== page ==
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How does insomnia affect my risk for accidents?

Poor sleep (including insomnia) can affect health risks, mental and physical well-being, performance, quality of life, and even accidental death.

Researchers in Norway undertook a large-scale evaluation of the relationship between symptoms of insomnia and the risk of fatal accidental injury. Their study included 54,399 men and women between 20 and 89. Researchers collected data over a 14-year period about the presence of insomnia symptoms including problems falling asleep, trouble staying asleep and experiencing poor quality sleep.

The researchers' analysis showed that insomnia was an important factor in the risk of an accidental fatal injury, which included both car accidents and other injuries like falls or drowning. As insomnia symptoms increased, so did the risk for both fatal injury and fatal motor vehicle accidents.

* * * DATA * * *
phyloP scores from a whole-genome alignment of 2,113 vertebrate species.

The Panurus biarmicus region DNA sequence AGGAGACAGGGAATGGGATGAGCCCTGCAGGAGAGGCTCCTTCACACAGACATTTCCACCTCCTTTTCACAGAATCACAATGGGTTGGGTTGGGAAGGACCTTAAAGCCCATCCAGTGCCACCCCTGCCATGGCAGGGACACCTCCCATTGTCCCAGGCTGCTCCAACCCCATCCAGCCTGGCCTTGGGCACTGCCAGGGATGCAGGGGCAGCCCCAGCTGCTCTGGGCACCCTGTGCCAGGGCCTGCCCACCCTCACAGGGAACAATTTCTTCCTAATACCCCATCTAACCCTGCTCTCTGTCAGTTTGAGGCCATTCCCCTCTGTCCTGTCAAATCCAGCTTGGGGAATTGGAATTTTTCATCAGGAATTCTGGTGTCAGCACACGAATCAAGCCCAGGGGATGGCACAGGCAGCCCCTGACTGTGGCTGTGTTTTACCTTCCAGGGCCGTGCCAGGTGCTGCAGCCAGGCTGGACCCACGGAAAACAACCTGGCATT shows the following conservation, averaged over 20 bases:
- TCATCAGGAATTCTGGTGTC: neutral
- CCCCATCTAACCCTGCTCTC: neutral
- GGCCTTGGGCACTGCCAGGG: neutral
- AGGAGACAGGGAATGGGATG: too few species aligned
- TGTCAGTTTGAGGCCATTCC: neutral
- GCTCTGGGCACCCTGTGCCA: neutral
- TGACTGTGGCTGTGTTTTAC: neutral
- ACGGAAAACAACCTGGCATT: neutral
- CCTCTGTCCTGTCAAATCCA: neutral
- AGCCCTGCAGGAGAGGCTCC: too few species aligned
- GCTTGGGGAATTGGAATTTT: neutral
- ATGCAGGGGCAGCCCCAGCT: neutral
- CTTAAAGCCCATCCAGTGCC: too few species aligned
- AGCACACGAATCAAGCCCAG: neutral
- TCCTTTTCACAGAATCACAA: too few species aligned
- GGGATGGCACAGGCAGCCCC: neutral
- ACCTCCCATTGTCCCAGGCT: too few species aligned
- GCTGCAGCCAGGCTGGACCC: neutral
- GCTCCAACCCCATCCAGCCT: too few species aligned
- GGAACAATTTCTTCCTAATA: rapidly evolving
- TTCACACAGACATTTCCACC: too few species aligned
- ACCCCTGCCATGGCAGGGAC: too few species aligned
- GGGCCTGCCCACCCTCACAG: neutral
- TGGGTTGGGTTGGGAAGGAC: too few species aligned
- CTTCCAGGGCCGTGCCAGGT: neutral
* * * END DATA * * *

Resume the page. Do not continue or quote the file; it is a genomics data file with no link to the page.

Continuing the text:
Among motor vehicle deaths, the effect of getting good quality sleep was dramatic:
  • One-third of deaths could have been prevented if people didn’t have trouble falling asleep.
  • One in 10 deaths could have been prevented if people didn’t have trouble staying asleep.
  • One in 10 deaths could have been prevented if people slept well overall.

This content originally appeared on doctoroz.com.

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Important: This content reflects information from various individuals and organizations and may offer alternative or opposing points of view. It should not be used for medical advice, diagnosis or treatment. As always, you should consult with your healthcare provider about your specific health needs.